The Influence of Large-Scale Circulation on Carbon Dioxide
La, Jason 1989-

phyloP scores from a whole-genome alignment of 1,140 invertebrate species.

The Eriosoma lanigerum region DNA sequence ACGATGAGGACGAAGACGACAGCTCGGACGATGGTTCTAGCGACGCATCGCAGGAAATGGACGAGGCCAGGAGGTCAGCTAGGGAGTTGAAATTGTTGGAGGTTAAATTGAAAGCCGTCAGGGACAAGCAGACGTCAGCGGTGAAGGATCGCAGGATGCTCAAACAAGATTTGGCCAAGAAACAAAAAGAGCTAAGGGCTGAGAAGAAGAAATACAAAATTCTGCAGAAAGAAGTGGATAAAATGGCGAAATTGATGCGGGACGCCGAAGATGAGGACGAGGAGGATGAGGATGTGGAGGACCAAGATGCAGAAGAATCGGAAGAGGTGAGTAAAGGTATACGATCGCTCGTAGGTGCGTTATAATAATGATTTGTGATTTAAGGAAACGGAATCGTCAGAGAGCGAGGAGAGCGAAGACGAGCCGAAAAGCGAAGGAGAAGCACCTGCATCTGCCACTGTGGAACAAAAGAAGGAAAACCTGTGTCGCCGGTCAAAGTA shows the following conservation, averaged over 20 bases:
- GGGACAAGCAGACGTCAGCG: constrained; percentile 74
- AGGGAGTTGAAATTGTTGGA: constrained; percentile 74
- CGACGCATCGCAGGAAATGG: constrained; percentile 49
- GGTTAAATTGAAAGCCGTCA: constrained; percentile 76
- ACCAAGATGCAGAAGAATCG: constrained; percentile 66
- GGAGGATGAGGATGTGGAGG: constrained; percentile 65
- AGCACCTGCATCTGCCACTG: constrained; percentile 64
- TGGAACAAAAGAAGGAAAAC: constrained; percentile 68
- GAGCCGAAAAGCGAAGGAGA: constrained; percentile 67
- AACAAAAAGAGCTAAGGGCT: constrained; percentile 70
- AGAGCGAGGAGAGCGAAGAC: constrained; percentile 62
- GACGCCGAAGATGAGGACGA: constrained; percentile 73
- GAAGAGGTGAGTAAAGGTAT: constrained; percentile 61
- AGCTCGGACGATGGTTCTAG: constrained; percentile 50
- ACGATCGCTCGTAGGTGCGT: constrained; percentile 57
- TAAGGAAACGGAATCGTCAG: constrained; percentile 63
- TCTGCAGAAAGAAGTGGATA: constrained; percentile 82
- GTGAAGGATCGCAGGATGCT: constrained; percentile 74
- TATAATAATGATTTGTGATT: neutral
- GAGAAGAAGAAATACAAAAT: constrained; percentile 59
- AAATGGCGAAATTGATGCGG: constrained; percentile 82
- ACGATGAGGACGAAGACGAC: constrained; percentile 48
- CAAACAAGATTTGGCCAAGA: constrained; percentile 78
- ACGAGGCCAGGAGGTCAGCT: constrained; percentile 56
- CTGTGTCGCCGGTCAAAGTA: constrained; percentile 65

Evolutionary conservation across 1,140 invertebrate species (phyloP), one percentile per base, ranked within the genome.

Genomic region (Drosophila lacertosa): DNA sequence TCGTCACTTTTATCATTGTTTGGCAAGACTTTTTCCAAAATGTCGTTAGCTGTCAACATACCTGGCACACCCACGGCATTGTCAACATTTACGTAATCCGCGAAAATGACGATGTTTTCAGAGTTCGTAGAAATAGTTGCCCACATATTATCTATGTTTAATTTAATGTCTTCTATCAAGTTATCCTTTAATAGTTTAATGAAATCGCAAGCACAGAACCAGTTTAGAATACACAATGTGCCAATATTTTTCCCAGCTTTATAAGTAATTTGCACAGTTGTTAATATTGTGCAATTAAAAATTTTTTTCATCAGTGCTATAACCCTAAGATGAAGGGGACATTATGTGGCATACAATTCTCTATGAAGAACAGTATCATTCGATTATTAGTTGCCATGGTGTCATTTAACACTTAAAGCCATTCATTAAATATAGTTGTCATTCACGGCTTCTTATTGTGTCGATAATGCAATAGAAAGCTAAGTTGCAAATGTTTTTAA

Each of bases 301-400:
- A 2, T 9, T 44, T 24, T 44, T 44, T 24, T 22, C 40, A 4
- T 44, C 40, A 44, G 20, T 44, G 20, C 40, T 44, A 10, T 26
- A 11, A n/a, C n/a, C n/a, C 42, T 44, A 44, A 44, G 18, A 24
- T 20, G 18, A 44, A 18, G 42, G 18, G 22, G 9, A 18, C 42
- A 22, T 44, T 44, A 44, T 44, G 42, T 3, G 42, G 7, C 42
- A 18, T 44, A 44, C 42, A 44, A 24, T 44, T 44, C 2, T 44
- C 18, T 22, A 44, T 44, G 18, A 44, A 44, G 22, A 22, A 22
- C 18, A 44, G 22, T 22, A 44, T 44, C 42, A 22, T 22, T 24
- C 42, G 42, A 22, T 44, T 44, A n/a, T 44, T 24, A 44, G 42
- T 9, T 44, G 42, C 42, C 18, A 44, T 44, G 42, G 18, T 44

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Carbon dioxide (CO2) has been shown to have adverse effects on a global scale as a major contributor to climate change, yielding changes to temperature, environments and habitats of all life on Earth. With improvements in satellite technology, newer and more precise measurements of CO2 concentrations have been collected. The Orbiting Carbon Observatory 2 (OCO-2), the first dedicated CO2 satellite launched by NASA, and the Greenhouse Gas Observing Satellite (GOSAT),first CO2 satellite developed by Japan, offer new insight to CO2 column measurements within the lower troposphere. First, the validity of the new OCO-2 and GOSAT CO2 data in comparison to in situ CO2 measurements from known TCCON sites was examined. Both OCO-2and GOSAT CO2 data agreed reasonably well with TCCON in situ measurements. Afterwards, the effects of the South Atlantic Walker Circulation on the distribution of OCO-2 and GOSAT CO2 in the lower troposphere in these regions was investigated. The research showed OCO-2 and GOSAT CO2 concentrations are lower over the South Atlantic Ocean than the South America by 1 parts per million (ppm) during December to March, which is consistent with the large-scale South Atlantic Walker Circulation. During December to March, surface temperatures are high over the South America, which causes air to rise. The rising air can bring high surface CO2 concentrations to the lower troposphere, which leads to a positive CO2 anomaly over the South America. Sinking air over South Atlantic Ocean can bring low upper-level CO2concentrations to the lower troposphere, causing a negative CO2 anomaly over the South Atlantic Ocean. Results in this study will lead to a better understanding of how large-scale atmospheric processes affect lower troposphere CO2 measurements regionally, therefore, lead to a better understanding of the CO2 global cycle.